"Bergeron was looking for 19-year-olds to win the Memorial Cup," Raymond Sr. says. "Didn't do it either. I see him sometimes, and he still says that was the worst trade he ever made."

By the time Ray was 20 he owned his first house, in Danvers. He wanted to rent from Wensink, who had been traded, but Wensink wanted to sell. Bourque bought, living for a year with teammate Steve Kasper, who is now the Bruins' coach. By the time Bourque was 21, he was married. He had known his wife, Christiane, since they were 11 years old, skating at the same neighborhood rink in Montreal. ["It's great when you marry someone you have known that long," Bourque says. "We go back to Montreal, and we don't have to visit her friends and then my friends, because they're all our friends, the same friends."]

The years and seasons simply followed, piling up, with a curious lack of fanfare for such a public person. Bourque's Bruins teams mostly have been middle-of-the-pack outfits, low on scoring, low on something, but never really bad. There were two runs to the Stanley Cup finals, in 1988 and 1990, but both ended with blowouts by the Edmonton Oilers, who were almost invincible. Bourque simply has kept going, doing the same good things.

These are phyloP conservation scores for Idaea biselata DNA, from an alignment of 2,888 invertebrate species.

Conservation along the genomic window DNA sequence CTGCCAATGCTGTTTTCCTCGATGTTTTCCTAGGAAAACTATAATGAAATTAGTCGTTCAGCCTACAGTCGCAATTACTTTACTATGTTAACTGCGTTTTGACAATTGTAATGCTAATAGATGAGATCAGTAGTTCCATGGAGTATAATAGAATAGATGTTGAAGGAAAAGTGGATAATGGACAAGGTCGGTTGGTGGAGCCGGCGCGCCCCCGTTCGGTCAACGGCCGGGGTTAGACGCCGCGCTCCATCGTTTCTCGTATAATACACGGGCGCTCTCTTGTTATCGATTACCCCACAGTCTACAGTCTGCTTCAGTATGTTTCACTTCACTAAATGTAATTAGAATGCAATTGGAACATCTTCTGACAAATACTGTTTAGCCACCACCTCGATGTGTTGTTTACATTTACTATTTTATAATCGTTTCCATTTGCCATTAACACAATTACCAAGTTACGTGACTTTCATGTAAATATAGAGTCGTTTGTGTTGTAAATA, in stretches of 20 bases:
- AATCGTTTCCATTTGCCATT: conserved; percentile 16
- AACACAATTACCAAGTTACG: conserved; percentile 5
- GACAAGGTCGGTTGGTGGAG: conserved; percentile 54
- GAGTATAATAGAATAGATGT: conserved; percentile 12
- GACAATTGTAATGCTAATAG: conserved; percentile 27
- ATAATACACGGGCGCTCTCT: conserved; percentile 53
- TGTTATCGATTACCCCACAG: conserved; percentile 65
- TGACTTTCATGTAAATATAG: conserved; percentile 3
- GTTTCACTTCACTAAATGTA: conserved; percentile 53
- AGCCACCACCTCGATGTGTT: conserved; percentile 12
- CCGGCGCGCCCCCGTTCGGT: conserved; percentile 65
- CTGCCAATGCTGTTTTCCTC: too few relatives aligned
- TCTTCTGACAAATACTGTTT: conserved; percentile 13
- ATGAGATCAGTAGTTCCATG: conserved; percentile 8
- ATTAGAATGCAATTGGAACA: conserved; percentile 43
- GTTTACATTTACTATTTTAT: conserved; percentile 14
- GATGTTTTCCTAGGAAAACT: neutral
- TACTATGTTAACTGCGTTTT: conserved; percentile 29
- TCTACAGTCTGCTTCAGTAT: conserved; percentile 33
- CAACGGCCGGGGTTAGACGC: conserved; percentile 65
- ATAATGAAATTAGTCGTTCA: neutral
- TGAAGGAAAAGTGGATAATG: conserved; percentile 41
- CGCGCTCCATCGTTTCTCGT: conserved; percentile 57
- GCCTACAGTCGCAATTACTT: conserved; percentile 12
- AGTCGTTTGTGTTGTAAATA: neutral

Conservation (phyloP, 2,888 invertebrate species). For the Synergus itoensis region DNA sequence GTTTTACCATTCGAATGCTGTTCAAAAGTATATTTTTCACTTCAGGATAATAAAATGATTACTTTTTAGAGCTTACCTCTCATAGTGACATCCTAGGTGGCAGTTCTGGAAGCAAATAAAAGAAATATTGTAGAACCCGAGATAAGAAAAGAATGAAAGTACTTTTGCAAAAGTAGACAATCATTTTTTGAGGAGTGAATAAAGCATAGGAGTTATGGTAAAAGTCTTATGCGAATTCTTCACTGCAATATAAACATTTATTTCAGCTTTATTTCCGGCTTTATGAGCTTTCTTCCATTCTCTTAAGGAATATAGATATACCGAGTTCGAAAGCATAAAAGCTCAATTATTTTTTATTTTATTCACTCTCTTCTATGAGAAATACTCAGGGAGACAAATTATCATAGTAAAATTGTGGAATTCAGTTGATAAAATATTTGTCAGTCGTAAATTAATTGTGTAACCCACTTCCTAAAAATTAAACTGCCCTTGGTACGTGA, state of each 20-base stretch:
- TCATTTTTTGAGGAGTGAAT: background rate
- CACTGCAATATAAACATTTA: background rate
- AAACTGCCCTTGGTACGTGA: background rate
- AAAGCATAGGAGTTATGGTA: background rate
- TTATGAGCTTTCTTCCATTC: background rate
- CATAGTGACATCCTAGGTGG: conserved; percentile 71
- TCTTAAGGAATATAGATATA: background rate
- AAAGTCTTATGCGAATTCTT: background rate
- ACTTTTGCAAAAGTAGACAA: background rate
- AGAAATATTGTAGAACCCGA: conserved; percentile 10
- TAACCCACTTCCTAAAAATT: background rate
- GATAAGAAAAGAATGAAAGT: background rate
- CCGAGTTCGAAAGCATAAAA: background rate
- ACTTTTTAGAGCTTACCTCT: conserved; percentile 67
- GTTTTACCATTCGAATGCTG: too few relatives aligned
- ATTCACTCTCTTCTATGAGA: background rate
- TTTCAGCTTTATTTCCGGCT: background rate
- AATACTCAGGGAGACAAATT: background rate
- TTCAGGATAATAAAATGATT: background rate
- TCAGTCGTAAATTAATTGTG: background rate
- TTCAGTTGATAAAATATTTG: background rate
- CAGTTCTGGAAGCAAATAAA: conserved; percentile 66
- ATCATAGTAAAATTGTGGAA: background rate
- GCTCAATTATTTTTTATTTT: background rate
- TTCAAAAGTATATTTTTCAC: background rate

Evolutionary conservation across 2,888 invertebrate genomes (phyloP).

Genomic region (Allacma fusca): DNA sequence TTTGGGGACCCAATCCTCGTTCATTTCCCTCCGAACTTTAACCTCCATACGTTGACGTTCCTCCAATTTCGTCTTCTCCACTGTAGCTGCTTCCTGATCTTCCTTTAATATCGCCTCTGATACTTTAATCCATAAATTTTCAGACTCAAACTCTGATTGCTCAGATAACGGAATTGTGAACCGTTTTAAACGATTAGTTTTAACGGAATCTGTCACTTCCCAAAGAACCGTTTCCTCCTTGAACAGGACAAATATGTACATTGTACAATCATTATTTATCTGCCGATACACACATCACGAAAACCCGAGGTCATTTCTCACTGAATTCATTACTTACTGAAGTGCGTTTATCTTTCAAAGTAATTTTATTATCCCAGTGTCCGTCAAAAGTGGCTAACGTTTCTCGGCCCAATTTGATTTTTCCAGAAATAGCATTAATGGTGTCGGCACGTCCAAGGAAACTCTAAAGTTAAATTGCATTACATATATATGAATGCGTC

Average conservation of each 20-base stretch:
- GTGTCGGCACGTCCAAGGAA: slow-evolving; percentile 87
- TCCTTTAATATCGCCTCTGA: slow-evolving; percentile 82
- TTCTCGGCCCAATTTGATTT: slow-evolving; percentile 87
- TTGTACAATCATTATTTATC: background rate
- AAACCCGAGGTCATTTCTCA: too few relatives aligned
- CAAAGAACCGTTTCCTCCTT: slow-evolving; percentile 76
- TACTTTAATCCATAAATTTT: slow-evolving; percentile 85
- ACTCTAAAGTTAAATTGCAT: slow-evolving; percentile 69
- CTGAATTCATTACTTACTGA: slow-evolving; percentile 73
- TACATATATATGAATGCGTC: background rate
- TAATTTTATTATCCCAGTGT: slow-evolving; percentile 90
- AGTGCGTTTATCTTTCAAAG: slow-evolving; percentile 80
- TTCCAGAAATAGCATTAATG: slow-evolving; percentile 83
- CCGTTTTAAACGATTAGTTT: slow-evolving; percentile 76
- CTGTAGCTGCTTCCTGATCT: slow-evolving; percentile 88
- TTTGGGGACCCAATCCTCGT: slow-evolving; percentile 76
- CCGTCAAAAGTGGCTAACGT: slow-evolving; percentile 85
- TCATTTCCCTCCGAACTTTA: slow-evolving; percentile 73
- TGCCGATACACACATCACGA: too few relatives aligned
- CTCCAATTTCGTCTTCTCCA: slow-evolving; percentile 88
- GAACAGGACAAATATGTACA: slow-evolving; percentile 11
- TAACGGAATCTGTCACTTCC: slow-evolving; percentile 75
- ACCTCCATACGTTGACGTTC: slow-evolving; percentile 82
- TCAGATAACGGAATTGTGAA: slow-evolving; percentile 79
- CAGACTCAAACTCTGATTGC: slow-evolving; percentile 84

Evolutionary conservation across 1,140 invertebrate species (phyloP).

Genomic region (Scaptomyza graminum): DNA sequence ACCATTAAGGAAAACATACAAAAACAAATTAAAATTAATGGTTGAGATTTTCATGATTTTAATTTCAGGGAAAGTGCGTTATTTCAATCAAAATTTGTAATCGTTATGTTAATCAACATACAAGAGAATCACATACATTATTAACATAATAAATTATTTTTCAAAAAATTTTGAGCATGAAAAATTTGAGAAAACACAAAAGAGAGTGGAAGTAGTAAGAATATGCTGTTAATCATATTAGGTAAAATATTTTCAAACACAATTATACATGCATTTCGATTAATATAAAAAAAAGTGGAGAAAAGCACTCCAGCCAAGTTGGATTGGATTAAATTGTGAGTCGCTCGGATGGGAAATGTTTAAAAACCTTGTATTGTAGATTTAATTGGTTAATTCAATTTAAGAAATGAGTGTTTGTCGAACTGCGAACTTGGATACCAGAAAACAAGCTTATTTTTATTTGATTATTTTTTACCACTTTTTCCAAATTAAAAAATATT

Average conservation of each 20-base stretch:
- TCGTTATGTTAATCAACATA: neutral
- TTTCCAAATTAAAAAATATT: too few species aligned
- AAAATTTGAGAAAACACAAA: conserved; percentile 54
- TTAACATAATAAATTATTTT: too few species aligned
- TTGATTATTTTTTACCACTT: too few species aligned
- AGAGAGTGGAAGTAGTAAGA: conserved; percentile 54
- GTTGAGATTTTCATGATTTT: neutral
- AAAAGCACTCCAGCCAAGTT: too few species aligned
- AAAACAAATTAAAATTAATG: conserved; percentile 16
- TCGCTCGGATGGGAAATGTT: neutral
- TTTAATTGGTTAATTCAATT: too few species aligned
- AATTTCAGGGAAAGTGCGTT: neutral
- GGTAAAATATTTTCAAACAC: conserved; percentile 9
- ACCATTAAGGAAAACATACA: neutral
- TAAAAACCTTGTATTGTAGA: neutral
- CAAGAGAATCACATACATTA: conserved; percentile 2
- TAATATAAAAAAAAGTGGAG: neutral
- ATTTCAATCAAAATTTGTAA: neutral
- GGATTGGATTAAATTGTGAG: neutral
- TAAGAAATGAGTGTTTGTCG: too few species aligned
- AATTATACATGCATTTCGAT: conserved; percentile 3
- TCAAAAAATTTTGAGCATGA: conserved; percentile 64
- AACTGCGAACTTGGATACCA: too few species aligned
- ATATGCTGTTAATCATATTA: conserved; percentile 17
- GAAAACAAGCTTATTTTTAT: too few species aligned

He and Christiane, who didn't know a word of English when she arrived in Boston, lived in the Wensink house for 11 years. They had a daughter, Melissa, and then a son, Christopher, and built an addition to the house. Then their second son, Ryan, arrived. Ray decided to have a new house built. He bought a lot in the Boston suburb of Boxford. The lot was across the street from the house of former Bruins great Johnny Bucyk. Bourque now lives across the street from Bucyk. Bourque broke the Bruins scoring record of 1,339 points on Feb. 1 with a goal in a 3-0 win over the Tampa Bay Lightning. The record had belonged to Bucyk. Tidy. Everything tidy.